Thursday, 24 March 2011

Part Three: Zill Rhythms

When I was first introduced to the zills, I thought they were a pretty plain instrument. After looking at instruments like piano or cello,  4 little cymbals don't seem like they'd present much of a challenge. I was wrong! At first they just felt so foreign on my hands. My fingers just couldn't seem to move fast enough! Then after adjusting to the feel of them and conquering the most basic pattern, you think you're cruising. You can zill and dance at the same time, hurray! Oooh no. What musician stops when they learn their scales?! Even 'Twinkle Twinkle'? The learning NEVER stops. You keep expanding your knowledge and challenging yourself. Zills are no different, and there are so many intricate rhythm patterns that there is no way you could learn it all.

When practicing zills, it's better to be moving. If you stay still while practicing, when it comes to dancing you might freeze up. I suggest simply moving the hands up and down when learning a new pattern. When it is memorized and you start practicing, move your arms from your sides to above your head to out in front. Add in walking as well. Try dancing a simple, familiar move with the new pattern and see how it goes. You can go between walking and dancing until you can keep it up longer while dancing. It doesn't matter what you do really, just don't stay still!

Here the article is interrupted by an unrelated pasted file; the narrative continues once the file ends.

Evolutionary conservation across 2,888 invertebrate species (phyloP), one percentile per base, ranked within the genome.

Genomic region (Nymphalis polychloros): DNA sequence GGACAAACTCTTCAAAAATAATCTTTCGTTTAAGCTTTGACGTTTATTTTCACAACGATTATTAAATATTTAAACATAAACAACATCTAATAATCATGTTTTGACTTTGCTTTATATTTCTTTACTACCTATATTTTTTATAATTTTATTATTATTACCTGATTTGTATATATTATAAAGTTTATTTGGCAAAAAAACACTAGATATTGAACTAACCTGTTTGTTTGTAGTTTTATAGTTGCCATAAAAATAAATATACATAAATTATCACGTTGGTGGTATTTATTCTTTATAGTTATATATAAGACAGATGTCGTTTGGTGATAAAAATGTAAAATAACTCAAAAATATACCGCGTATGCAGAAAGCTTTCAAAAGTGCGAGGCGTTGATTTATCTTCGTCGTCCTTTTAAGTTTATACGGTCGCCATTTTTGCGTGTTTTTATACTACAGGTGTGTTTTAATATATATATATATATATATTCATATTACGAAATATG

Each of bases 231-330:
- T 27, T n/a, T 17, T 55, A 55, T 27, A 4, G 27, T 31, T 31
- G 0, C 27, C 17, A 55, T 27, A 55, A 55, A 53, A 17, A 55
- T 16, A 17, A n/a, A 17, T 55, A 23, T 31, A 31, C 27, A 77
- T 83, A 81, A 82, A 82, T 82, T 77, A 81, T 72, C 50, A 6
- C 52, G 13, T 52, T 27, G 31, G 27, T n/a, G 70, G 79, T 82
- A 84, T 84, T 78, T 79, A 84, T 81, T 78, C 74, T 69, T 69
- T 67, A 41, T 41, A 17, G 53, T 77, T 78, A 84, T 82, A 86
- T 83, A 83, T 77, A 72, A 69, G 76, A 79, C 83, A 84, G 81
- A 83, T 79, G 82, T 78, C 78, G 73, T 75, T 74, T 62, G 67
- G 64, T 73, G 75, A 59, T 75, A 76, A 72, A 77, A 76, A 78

It's incredible to think that some of the patterns have been passed down for hundreds of years. It can't help but make you feel connected to the people who have played that beat long before you. :) In light of that, we're going to cover a few basic rhythms in this post. Hope it helps you challenge yourself!

I will be explaining the patterns in terms of right/left hands. (If you are left handed, reverse them so RLR would be LRL).  Also, zill patterns can be explained in terms of Doumbek Rythyms, as "Doum" "Tek" and "ka".  Here is a link to more:

The most basic zill pattern is called a Gallop, or Triplets.

TkT  TkT  TkT  TkT

The next pattern is Military, also called 3-3-7.

TkT  TkT  TkTkTkT
An easy way to think of this one is to say the words "I can zill I can zill I can really really zill"

Basic Maqsoum



DD TkT  D  TkT Tk

Here are some more great resources for zill information and patterns:

Happy Zilling!!!

1 comment:

  1. Really clear and helpful thank you